January 3rd, the day the angels came to earth and took my boy away, 9.45 am, that was the last time I ever saw my son. Ever. I couldn’t close the lid, but I did, because I knew it had to be me. How could I close the lid on my son, knowing I would never see him again. Darkness enveloped me as I stood staring at my boy for the last time, but I knew that I had to turn around and leave him. It hurts, it hurts now, it really fucking hurts. It hurts, knowing that was me, it was me who closed that lid, it was me that walked out backwards, not taking my eyes off him. It was me standing in the way of the light that would take him. In that moment I knelt on the floor and I prayed to God to take me too. I begged him, like I begged William to wake up, our cheeks touching, as I wailed on the floor next to him. God didn’t listen and he wasn’t listening now, if he was he wasn’t doing much about it. It’s not his fault though, I know that. There is one person who the ultimate responsibility for William falls, and that is me, one of the biggest conflicts of all. I know it wasn’t my fault, I know that, I would have, and still would do anything to put breath back in his body, but I couldn’t save him. I tried, I fought so hard. I fought with every ounce of my body and my soul to get him the help he needed, but he didn’t get it. There are people out there who know this and they will live with this knowledge for the rest of their lives. But they don’t have to live without their son, they don’t know what it feels like to blame yourself but also to know it’s not your fault, they don’t know the pain of finding their child, dead. They don’t know the pain of picking their child’s coffin, they don’t know the heartache of picking the last outfit their child will ever wear, and they will never know the pain of closing that lid and walking backwards out of a room, never to ever see their child again. I will never forgive them.

So you see, every moment is a fight, every moment is painful, every step hurts. Every breath is taken wishing it was your last, but knowing that it’s not. And i can tell you that the more you love, the more you fall. And I have fallen, I’m still falling, at a million miles an hour.


http://www.justgiving.com/williamoscarmead

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17 thoughts on “The conflicting emotions of a bereaved parent

  1. You are so brave to write this. You are touching so many people. I lost my mum to sepsis 2 years ago, very suddenly after a bad cold. The suddenness of it all is hard. You are making a difference to many people x

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  2. That was the most Beautiful, and Heartbreaking story ive ever read.. I could feel your pain in every descriptive word.I am so very sorry for what youve gone through. I cant say I understand, because I dont. But My Heart goes out to you. I pray for Gods Comfort and peace to fall upon you like rain.. GOD BLESS YOU SHUGAR!! I Love you and am here for you….. HUGSSSS.

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  3. Mum and I shared most of your visits to see and hold our beautiful little William and to support both you and Paul, we both shared your heartache and still do our love is with you both and always will be. The hurt is still unbearable and is so difficult to cope with. Our beautiful little Grandson.

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  4. you are the strongest woman ever, i have a little boy and reading what you went through my whole body and soul cry for you he truly will be the brightest star in your night sky he will be so proud of you keep looking out for him you have so much love and he will surely still be with you you will start to get signs from him, i cant offer any comfort but know you are amazing for being able to write about what happened, losing someone close is never easy but as a parent you never imagine your child will pass before yourself i know i would be destroyed my life would be at an end my little one is what i wake up for everyday, all i can say is try to stay strong and keep saying that one day you will be together again so heartbreaking sending love and prayers xx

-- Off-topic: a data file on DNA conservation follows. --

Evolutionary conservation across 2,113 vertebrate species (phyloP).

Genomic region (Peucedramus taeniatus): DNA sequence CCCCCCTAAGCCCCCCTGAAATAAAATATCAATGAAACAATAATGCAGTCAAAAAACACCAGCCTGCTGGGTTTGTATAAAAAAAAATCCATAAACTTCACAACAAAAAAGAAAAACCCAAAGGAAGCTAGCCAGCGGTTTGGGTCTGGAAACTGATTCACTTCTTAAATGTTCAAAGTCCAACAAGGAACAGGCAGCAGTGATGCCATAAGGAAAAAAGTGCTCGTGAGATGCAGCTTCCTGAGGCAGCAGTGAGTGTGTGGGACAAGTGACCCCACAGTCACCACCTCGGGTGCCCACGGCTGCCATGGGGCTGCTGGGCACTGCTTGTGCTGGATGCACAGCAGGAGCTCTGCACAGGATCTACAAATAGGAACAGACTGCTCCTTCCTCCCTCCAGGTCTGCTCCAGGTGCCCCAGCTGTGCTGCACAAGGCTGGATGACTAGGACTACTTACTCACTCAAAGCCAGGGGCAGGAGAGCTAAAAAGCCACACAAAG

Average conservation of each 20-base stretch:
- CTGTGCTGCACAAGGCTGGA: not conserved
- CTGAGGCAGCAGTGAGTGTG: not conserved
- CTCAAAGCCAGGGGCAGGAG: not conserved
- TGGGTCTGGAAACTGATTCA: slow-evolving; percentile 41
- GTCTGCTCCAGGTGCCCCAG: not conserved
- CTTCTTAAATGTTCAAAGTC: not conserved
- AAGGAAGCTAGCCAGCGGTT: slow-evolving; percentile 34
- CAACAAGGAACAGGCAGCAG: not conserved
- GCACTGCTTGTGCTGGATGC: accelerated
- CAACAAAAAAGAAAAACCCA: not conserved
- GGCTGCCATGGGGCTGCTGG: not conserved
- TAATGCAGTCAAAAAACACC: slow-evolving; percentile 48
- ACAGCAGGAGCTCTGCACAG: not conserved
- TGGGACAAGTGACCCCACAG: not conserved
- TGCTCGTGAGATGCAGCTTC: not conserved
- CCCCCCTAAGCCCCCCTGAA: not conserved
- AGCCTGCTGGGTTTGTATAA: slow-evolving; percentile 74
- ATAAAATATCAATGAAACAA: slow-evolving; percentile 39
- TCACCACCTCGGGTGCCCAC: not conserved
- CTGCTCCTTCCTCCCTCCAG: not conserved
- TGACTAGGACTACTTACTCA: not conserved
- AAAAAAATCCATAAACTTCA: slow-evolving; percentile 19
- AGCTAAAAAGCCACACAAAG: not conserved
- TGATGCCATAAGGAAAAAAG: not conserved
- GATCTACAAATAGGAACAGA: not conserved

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  5. Thank you for sharing your inner thoughts of your deepest pain. I know this this the hardest thing a mother can ever go through. But God is in charge and he is taking good care of William. He is in a safe and wonderful place. I hope you find peace in knowing that…. Your family will be in my prayers! God Bess xo

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  6. I am so upset for you. William was a beautiful baby. Your words echoed what happened when we buried our little brother when he was only 9. It happened a long time ago now but I still miss him. He also died in his sleep suddenly. I can’t even imagine what it must be like losing your only baby. You are a brave woman and William would be so proud of you xx

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  7. Tears so emotional brought back memories feelings of when I lost my mum
    So much pain wanting what can’t be
    All my love to help and thoughts to try and get through each day xx

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  8. I am so sorry for your loss. When you wrote, “it had to be me” in regards to closing the lid it hit close to home. Our son was cremated, originally I had told my husband that I couldn’t be there when they did it. But when the day finally came, I had no choice, I had to be there. I had been with him through all of his battles, every step, and there was no way I couldn’t be there for this final step. Hugs and strength to you mamma.

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  9. Your post brought tears to my eyes I’m so sorry you had to go through losing your son, I totally ‘get’ not wanting him washed with cold water I kept my daughter home and cleaned her myself, I dressed her and placed her in her coffin and yes I too closed the lid of her coffin as she was being lowered for cremation I quickly opened it a bit for one last look at my beautiful girl, this memory will never fade. My prayers are with you xx